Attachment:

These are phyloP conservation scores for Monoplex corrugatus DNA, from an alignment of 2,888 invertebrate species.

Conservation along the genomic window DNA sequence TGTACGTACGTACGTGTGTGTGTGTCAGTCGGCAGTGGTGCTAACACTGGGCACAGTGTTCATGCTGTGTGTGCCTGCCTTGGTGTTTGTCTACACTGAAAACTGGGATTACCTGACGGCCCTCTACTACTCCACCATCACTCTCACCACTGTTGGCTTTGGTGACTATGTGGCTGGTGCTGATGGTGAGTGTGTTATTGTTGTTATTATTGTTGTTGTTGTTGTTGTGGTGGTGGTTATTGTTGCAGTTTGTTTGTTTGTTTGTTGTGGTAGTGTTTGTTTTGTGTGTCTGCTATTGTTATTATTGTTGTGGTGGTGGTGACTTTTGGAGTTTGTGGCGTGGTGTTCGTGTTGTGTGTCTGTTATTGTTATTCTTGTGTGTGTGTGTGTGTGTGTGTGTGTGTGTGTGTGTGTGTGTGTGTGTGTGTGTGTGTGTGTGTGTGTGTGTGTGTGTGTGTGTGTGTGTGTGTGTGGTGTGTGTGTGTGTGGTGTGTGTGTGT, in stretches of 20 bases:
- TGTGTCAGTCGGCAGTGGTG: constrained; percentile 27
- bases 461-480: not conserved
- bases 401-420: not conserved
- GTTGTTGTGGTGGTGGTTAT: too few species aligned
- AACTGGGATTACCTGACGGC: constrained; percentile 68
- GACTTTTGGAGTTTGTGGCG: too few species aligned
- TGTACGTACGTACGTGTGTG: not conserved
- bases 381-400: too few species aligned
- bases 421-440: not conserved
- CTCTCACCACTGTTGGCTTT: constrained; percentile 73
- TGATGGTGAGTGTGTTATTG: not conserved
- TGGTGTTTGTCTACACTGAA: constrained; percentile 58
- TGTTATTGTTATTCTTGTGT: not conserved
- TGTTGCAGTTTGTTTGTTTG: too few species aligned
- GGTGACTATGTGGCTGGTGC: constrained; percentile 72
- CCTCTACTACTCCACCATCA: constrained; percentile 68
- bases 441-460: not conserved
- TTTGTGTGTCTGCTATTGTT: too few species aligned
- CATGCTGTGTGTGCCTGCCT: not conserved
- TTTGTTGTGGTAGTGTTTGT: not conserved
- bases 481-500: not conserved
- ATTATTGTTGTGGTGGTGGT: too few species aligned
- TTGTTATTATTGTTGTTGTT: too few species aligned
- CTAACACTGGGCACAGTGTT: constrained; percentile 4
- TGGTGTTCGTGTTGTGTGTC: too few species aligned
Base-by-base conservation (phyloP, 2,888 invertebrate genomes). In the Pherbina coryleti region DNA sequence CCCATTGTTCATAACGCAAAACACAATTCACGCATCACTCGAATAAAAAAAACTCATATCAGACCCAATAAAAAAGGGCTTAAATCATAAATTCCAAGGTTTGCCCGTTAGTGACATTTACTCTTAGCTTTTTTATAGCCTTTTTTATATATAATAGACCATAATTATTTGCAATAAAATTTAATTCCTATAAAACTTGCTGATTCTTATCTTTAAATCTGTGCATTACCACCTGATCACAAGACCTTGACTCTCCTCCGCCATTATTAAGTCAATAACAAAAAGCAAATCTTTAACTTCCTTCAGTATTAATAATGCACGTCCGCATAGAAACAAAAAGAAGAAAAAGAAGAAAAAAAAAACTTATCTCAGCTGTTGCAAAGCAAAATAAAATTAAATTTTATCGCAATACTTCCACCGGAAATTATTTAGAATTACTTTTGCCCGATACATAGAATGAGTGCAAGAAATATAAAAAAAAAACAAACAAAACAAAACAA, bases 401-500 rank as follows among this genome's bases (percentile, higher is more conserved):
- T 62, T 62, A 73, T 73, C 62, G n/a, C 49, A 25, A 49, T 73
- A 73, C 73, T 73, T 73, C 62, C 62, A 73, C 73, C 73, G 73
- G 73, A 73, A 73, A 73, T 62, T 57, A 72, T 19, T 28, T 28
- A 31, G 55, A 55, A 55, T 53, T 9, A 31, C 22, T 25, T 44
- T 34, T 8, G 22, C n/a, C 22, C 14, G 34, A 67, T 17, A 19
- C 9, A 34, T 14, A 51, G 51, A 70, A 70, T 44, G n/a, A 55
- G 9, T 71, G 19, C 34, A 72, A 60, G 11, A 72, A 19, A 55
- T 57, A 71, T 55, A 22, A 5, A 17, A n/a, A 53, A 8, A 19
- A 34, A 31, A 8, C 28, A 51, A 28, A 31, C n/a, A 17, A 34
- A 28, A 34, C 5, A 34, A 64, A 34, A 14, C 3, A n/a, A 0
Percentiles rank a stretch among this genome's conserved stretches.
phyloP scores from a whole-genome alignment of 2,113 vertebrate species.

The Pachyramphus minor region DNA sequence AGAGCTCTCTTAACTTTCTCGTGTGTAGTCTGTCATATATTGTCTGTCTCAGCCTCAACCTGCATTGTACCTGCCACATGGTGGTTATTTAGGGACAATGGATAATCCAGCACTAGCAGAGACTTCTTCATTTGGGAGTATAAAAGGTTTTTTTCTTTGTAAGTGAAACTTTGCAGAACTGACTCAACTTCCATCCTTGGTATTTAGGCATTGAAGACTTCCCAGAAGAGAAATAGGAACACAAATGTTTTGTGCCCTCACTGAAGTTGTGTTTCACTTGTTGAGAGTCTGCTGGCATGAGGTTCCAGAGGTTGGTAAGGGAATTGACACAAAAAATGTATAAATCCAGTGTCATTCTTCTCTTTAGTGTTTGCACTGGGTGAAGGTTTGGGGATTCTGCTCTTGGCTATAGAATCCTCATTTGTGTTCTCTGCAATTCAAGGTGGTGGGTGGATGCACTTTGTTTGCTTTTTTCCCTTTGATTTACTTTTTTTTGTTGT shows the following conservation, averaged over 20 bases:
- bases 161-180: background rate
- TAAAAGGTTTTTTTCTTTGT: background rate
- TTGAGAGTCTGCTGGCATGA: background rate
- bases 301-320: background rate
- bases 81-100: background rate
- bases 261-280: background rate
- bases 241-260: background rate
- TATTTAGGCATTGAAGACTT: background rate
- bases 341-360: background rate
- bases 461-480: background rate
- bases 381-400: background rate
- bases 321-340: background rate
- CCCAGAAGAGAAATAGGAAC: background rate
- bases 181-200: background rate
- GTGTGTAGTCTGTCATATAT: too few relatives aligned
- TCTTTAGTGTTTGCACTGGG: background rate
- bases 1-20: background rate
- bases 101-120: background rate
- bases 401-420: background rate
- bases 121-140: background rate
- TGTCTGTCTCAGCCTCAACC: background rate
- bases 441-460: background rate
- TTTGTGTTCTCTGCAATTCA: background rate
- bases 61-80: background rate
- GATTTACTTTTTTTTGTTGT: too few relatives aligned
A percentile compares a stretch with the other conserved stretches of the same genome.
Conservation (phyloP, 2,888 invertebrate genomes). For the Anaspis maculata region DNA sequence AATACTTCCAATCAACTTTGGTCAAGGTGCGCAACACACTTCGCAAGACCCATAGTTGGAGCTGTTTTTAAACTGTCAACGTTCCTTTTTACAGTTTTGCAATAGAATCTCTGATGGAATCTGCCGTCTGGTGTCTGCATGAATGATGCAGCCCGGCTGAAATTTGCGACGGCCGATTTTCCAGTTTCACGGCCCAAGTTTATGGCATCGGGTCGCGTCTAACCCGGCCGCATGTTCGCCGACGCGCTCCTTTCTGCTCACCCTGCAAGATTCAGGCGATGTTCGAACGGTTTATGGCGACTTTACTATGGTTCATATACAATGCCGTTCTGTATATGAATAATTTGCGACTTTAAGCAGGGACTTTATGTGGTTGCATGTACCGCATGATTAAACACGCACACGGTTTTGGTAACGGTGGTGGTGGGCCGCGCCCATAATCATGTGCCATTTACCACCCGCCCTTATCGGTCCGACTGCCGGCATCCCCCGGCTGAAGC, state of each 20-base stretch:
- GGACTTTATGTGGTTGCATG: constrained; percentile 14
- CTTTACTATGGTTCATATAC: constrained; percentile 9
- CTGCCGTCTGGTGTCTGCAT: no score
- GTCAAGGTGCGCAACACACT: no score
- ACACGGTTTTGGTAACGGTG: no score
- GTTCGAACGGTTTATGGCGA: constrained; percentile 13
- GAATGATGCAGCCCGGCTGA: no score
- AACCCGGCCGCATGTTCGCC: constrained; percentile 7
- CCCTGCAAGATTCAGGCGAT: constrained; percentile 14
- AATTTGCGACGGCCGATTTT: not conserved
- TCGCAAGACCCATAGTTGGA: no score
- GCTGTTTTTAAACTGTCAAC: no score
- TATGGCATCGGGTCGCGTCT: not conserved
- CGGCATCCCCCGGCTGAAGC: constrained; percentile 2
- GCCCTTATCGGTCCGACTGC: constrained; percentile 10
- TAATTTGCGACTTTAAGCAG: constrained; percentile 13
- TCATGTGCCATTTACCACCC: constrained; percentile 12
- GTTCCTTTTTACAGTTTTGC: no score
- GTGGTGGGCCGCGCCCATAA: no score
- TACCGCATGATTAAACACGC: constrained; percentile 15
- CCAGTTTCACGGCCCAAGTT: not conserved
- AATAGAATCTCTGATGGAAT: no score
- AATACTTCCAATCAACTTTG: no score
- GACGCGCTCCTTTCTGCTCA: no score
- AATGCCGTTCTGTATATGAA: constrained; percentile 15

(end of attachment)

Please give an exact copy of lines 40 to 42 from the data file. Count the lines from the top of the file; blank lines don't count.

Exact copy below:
phyloP scores from a whole-genome alignment of 2,113 vertebrate species.

The Pachyramphus minor region DNA sequence AGAGCTCTCTTAACTTTCTCGTGTGTAGTCTGTCATATATTGTCTGTCTCAGCCTCAACCTGCATTGTACCTGCCACATGGTGGTTATTTAGGGACAATGGATAATCCAGCACTAGCAGAGACTTCTTCATTTGGGAGTATAAAAGGTTTTTTTCTTTGTAAGTGAAACTTTGCAGAACTGACTCAACTTCCATCCTTGGTATTTAGGCATTGAAGACTTCCCAGAAGAGAAATAGGAACACAAATGTTTTGTGCCCTCACTGAAGTTGTGTTTCACTTGTTGAGAGTCTGCTGGCATGAGGTTCCAGAGGTTGGTAAGGGAATTGACACAAAAAATGTATAAATCCAGTGTCATTCTTCTCTTTAGTGTTTGCACTGGGTGAAGGTTTGGGGATTCTGCTCTTGGCTATAGAATCCTCATTTGTGTTCTCTGCAATTCAAGGTGGTGGGTGGATGCACTTTGTTTGCTTTTTTCCCTTTGATTTACTTTTTTTTGTTGT shows the following conservation, averaged over 20 bases:
- bases 161-180: background rate